lifts all of the things that we were looking for. i believe that it has but my reaction is cautious optimism. i'm thrilled this comes from a recommendation from the joint chiefs of staff because that makes it you know, the joint chiefs of staff having the best interest of the military in mind recognizing it is damaging to the troops and to our mission. recommending that to leon panetta instead of the other way around is satisfying. >> john: that was the greatest surprise about it, it wasn't imposed by civilian leadership. why do you think it took so long to happen? women have been fighting alongside men on the front lines in iraq and afghanistan since the conflicts began. >> well, you know, women are standing up and saying something now. this lawsuit and the lawsuit filed right before colonel herring's lawsuit in may are difficult steps to take for servicemen or women because the military is and justifiably so where you do as you're told. you don't want to do anything that's viewed as subordinate. it is difficult to challenge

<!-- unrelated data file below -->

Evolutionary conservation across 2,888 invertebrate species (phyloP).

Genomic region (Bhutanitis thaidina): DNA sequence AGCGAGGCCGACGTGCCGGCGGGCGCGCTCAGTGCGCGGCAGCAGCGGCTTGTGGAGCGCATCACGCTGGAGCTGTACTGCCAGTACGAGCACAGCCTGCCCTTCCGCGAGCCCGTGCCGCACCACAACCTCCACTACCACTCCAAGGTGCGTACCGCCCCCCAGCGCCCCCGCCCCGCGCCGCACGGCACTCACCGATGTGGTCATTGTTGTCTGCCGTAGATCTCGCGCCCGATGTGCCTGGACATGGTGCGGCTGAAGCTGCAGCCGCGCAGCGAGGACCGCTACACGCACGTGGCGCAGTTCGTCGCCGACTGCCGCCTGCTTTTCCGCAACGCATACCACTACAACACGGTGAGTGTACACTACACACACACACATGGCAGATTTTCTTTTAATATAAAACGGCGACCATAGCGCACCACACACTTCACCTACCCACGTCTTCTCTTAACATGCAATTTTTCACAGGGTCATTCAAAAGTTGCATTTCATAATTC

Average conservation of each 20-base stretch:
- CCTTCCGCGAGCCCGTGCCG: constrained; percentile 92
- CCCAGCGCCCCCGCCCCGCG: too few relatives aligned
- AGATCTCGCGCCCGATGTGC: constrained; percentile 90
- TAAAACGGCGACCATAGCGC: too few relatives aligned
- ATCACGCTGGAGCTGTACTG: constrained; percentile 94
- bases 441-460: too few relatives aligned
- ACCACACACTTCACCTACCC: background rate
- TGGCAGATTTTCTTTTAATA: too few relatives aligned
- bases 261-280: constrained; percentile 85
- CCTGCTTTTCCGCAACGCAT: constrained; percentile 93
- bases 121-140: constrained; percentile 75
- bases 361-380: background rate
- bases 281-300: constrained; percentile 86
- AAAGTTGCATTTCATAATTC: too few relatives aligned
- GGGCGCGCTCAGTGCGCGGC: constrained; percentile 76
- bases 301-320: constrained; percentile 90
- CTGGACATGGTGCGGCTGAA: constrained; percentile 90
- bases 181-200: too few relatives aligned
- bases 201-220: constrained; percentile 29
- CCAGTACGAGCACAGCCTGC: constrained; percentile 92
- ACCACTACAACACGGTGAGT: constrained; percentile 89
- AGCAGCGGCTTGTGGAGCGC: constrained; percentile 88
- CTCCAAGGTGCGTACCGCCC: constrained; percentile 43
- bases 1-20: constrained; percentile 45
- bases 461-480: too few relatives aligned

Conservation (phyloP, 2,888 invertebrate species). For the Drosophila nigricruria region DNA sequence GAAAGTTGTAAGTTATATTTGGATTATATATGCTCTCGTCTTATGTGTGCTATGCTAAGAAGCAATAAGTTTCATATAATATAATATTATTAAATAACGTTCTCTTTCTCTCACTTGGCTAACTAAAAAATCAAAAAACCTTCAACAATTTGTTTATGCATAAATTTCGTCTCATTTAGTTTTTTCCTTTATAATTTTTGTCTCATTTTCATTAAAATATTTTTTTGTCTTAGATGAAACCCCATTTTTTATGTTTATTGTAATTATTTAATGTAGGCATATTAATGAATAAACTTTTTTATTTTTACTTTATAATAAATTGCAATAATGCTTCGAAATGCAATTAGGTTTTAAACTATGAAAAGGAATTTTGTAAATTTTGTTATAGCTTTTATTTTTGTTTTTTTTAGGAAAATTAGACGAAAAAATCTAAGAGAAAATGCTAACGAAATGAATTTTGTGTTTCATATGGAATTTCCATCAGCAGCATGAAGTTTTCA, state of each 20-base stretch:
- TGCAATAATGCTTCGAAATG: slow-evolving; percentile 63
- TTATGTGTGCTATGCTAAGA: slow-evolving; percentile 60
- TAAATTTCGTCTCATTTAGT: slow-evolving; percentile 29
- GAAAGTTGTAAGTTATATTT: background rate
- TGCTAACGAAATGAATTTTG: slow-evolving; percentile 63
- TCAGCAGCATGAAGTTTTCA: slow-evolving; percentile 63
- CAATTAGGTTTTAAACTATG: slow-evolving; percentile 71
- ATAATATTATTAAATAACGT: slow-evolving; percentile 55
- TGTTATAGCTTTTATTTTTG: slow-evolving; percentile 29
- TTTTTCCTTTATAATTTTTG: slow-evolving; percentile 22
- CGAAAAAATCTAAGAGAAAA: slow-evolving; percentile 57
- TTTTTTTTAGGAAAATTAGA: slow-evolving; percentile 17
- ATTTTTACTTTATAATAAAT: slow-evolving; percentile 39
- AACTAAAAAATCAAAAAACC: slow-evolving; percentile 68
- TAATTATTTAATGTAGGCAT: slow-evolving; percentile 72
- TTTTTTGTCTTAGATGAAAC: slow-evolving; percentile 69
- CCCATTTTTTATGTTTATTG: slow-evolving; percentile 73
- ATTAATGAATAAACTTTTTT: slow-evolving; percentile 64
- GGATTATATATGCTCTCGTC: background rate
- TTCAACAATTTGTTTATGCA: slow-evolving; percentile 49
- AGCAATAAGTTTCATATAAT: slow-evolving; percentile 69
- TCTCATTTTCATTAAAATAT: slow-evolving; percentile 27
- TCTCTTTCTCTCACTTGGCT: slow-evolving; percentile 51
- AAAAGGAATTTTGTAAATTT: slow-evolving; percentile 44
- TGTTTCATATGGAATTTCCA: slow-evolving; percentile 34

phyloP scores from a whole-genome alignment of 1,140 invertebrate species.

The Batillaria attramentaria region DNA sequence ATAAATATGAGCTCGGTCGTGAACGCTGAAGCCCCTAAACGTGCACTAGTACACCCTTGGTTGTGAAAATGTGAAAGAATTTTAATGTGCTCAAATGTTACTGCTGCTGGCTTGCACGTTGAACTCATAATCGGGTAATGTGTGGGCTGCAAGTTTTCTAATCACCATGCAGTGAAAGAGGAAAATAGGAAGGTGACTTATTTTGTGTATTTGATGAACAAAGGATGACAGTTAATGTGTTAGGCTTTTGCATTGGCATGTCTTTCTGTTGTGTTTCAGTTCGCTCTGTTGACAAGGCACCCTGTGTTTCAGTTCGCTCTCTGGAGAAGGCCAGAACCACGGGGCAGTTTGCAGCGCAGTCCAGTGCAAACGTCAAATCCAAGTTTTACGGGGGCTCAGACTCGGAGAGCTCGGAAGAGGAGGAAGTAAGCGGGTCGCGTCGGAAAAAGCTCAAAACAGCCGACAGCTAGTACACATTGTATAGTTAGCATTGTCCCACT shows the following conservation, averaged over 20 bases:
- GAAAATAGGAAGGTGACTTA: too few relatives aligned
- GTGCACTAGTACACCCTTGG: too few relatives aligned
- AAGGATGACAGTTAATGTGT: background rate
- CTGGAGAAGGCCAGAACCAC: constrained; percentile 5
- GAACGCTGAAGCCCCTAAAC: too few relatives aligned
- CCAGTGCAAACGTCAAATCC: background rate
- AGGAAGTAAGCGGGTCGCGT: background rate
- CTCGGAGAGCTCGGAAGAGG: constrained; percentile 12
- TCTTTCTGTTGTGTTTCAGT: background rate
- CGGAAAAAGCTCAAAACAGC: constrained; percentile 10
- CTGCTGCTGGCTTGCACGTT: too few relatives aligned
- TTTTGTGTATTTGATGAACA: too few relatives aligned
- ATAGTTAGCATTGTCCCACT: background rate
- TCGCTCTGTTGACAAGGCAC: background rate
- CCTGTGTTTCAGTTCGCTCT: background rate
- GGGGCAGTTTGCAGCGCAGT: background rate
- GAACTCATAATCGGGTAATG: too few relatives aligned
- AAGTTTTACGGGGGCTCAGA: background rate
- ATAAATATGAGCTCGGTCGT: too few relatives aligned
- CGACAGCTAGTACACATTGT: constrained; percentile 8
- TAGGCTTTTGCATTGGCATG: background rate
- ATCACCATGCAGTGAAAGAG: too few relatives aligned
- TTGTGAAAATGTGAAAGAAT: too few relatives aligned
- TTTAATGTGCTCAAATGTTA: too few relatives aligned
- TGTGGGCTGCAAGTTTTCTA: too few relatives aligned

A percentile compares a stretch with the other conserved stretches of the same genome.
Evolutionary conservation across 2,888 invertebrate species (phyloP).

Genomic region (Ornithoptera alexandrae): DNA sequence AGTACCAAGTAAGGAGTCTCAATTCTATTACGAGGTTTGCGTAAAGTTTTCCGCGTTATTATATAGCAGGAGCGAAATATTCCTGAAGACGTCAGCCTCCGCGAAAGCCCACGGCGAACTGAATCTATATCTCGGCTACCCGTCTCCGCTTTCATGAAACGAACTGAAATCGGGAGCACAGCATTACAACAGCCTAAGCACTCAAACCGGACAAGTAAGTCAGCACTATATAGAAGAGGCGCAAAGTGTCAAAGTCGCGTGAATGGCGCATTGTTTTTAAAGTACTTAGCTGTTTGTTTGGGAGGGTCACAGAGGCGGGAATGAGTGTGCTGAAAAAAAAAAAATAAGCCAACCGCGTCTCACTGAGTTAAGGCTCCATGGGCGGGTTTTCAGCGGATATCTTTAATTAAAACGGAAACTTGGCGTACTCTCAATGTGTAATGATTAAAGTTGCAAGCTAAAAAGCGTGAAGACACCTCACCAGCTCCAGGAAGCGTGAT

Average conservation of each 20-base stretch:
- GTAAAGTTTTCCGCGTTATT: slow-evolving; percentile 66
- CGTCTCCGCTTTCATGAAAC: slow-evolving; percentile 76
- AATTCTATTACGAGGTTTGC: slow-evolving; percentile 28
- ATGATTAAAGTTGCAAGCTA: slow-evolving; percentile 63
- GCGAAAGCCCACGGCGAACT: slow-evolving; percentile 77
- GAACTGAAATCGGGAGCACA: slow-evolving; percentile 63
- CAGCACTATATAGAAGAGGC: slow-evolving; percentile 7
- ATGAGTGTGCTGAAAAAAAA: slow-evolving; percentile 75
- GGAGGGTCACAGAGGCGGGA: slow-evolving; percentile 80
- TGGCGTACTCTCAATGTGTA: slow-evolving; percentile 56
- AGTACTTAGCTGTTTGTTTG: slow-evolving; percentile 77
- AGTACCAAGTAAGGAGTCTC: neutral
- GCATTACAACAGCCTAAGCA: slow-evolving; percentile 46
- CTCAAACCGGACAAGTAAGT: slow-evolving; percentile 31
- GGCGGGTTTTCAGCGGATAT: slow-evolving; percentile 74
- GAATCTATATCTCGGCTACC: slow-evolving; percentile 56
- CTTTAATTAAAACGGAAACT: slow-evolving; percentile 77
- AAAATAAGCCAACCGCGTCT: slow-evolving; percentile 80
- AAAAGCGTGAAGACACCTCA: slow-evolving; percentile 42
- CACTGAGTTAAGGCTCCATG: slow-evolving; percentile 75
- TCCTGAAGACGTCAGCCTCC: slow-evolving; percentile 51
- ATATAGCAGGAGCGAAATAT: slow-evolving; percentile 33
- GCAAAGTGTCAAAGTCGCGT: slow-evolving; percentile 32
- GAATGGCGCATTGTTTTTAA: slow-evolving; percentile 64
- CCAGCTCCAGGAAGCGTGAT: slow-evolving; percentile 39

what you're being told. now we finally have had enough and we're taking the risk and we're receiving a lot of -- you know, a lot of support. but some negative comments and that kind of comes with the territory. we're willing to do it because it is so important. >> john: i've been heartened by how few negative comments there have been. there was an op-ed by a former marine named ryan smyth. i would like to read. >> portion of that if i could major. mr. smith writes despite the professionalism of marines, it would be distracts and potentially traumatizing to be forced to be neighbored in front of the opposite sex particularly when your body has been ravaged by lack of hygiene. in the reverse, it would be painful to witness a member of the opposite sex in such an uncomfortable and awkward position. combat effectiveness is based in large part on unit cohesion. the relationships among members of a unit can be irreparably harmed by forcing them to viteale societal norms. my first response was unit cohesion, used to deny gay and